Make automatic reports

Dan Chaltiel


Create reports with officer

The real power of crosstable comes out when used with David Gohel’s awesome package officer, which allows to automatically create MS Word documents.

Therefore, crosstable exports several helper functions to easily output a beautiful report:

ct1=crosstable(iris, by=Species, test=TRUE)
ct2=crosstable(mtcars2, c(mpg,cyl,disp), by=am, effect=TRUE, total="both", showNA="always")

my_plot = ggplot(data = iris ) +
  geom_point(mapping = aes(Sepal.Length, Petal.Length))

doc = read_docx() %>% #default template
  body_add_title("Dataset iris (nrow={nrow(iris)})", 1) %>%
  body_add_title("Not compacted", 2) %>%
  body_add_normal("Table \\@ref(table_autotest) is an example. However, automatic testing is bad and I should feel bad.") %>%
  body_add_crosstable(ct1) %>%
  body_add_table_legend("Automatic testing is bad", bookmark="table_autotest") %>%
  body_add_normal("Let's add a figure as well. You can see in Figure \\@ref(fig_iris) that sepal length is somehow correlated with petal length.") %>%
  body_add_figure_legend("Relation between Petal length and Sepal length", bookmark="fig_iris") %>% 
  body_add_gg2(my_plot, w=14, h=10, scale=1.5) %>% 
  body_add_title("Compacted", 2) %>%
  body_add_normal("When compacting, you might want to remove the test names.") %>%
  body_add_crosstable(ct1, compact=TRUE, show_test_name=FALSE) %>%
  body_add_break() %>%
  body_add_title("Dataset mtcars2", 1) %>%
  body_add_normal("This dataset has {nrow(ct3)} rows and {x} columns.", x=ncol(ct3)) %>%
  body_add_normal("Look, there are labels!") %>%
  body_add_crosstable(ct2, compact=TRUE)


To see the resulting Word document, use:

write_and_open(doc)                   #save and open the docx file in a temporary file for a quick peek
write_and_open(doc, "my_report.docx") #fails if it is already open
print(doc, "my_report.docx")          #only save the docx file

You can check out the result of the example above here.


Here is a brief description of the functions used in this example:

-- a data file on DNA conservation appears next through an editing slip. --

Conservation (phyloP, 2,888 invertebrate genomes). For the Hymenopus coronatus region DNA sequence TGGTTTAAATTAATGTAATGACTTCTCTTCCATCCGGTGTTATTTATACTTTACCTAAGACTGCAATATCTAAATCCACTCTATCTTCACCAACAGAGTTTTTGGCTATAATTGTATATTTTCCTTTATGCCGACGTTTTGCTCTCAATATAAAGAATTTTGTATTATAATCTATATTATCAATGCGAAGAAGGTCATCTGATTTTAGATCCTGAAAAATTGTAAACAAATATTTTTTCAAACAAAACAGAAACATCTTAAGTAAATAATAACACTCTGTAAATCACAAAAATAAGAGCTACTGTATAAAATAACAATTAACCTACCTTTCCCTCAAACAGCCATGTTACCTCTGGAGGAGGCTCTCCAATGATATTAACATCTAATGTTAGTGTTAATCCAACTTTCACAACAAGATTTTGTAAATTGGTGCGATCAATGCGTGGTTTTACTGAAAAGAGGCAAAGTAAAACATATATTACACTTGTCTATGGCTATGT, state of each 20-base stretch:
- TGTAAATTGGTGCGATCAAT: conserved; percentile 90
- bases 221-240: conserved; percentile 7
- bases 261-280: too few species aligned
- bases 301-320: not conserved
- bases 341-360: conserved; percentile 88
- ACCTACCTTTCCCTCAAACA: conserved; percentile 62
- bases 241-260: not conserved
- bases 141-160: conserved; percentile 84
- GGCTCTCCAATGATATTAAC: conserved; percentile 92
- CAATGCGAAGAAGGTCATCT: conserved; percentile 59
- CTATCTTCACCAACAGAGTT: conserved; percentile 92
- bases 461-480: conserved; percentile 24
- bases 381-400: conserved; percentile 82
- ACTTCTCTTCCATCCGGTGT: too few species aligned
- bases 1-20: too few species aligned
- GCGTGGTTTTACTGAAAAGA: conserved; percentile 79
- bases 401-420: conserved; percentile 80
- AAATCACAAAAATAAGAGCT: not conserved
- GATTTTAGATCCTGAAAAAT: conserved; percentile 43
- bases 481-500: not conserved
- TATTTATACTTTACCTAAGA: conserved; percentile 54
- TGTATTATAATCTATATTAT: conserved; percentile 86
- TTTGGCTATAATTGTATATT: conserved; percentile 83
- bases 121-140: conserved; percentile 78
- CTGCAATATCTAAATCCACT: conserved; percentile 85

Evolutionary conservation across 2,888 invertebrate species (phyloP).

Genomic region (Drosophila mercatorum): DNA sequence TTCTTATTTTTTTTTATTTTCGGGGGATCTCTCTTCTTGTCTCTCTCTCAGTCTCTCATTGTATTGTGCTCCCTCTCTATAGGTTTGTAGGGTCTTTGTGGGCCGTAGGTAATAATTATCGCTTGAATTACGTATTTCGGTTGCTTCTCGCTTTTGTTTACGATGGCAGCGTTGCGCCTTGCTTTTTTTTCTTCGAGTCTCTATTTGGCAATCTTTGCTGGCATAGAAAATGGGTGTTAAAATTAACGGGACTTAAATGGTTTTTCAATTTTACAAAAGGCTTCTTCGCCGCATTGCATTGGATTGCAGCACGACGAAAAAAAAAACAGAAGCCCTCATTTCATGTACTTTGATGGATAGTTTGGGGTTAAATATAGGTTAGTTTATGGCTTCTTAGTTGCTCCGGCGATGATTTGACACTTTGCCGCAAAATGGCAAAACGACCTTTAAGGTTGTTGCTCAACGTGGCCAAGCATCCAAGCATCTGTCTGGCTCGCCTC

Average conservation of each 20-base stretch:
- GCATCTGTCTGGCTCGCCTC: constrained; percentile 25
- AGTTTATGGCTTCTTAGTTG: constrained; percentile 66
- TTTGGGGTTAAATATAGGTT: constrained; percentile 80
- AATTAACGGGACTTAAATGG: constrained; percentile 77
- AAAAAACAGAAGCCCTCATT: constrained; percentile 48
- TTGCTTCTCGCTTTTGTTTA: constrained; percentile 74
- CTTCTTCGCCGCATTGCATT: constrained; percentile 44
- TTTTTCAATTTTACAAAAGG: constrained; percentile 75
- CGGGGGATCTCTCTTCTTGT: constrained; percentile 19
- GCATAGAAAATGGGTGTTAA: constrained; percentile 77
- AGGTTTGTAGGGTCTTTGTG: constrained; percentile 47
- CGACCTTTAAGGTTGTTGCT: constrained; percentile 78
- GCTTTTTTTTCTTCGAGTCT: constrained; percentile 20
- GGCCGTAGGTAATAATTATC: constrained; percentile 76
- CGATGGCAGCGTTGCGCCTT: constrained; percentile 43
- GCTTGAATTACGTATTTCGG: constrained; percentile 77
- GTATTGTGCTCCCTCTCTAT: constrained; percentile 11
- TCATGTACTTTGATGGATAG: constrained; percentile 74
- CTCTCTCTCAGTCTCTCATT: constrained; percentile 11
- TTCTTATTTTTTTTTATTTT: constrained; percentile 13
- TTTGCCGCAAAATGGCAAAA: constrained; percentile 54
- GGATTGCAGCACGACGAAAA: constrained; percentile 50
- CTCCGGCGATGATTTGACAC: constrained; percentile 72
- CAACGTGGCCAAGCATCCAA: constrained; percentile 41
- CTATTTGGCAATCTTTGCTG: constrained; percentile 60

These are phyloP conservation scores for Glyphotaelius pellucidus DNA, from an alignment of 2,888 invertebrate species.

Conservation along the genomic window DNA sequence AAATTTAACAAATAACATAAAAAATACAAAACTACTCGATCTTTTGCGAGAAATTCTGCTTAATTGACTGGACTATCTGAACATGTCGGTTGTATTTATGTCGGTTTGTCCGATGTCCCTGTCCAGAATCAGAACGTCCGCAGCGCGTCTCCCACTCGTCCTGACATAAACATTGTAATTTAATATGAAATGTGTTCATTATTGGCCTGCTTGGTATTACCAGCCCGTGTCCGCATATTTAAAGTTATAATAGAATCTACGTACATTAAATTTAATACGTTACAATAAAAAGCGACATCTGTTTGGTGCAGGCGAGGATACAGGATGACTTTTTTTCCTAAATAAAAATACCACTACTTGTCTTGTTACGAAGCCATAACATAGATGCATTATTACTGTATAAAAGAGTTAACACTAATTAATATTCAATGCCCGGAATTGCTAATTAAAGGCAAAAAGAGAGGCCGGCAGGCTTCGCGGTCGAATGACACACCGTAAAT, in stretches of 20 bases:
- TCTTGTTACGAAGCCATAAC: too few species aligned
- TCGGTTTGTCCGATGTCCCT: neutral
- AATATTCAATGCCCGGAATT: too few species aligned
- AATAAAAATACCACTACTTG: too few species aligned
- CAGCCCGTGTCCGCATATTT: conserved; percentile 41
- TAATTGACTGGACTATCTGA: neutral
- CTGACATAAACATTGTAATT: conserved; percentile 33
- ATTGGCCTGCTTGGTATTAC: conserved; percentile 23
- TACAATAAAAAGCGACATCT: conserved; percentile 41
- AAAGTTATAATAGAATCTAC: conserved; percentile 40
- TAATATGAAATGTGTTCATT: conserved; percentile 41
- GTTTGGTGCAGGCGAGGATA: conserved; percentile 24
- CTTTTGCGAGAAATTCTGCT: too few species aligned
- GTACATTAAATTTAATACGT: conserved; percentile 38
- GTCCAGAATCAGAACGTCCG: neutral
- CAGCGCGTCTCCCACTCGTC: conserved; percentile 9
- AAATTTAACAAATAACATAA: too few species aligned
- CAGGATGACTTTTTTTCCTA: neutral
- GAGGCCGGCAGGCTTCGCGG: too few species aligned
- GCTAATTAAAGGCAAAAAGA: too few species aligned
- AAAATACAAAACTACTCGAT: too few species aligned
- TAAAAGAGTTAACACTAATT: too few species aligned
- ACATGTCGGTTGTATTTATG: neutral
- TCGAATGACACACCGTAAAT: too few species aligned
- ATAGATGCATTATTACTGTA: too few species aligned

Browse for more insight about how you can use {officer}.


Crosstables uses Word styles to operate at full power .

Here, I used the default template of officer::read_docx() that comes with default styles. In your own custom template, you can edit all styles (for instance you can make “Normal” have a bold font of size 8) and add your own.

The best example here is body_add_list(), which is supposed to add a bullet list. Unfortunately, the default template does not come with list styles so you will have to add one to your custom template before using it:

doc = read_docx("my_template.docx) %>% #your custom template
  body_add_list(c("this is item 1", "this is item 2"), style="bullet")

#alternatively, you can define the style globally and use the ordered parameter
doc = read_docx("my_template.docx) %>%
  body_add_list(c("this is item 1", "this is item 2"), ordered=FALSE)

See ?crosstable_options for a list of all styles you can specify globally and use officer::styles_info(doc) to see which one are available in your template.

Note that you might sometimes encounter the error “Error: could not match any style named ‘xxx’” if you are not careful.

Post-production for table/figure legends

Depending on your version of {officer}, Word will ask you to update the fields

Create reports with Rmarkdown

Knitting (knitr::knit() or via RStudio) this Rmd code also creates a MS-Word file. Here, you can use the power of bookdown to generate the automatic numbering of the tables.

title: "Iris"
output: bookdown::word_document2
```{r setup, include=FALSE}
library(dplyr) #pour le pipe %>% 

Table iris is given in Table \@ref(tab:irisTable).

```{r description, echo=FALSE, results='asis'}
cat("<caption> (\\#tab:irisTable) Table Iris </caption> \n\r ")
crosstable(iris, Sepal.Length, Sepal.Width, by=Species, test = TRUE, total="column") %>% as_flextable

You can example files here: vignette_markdown.Rmd and vignette_markdown.docx.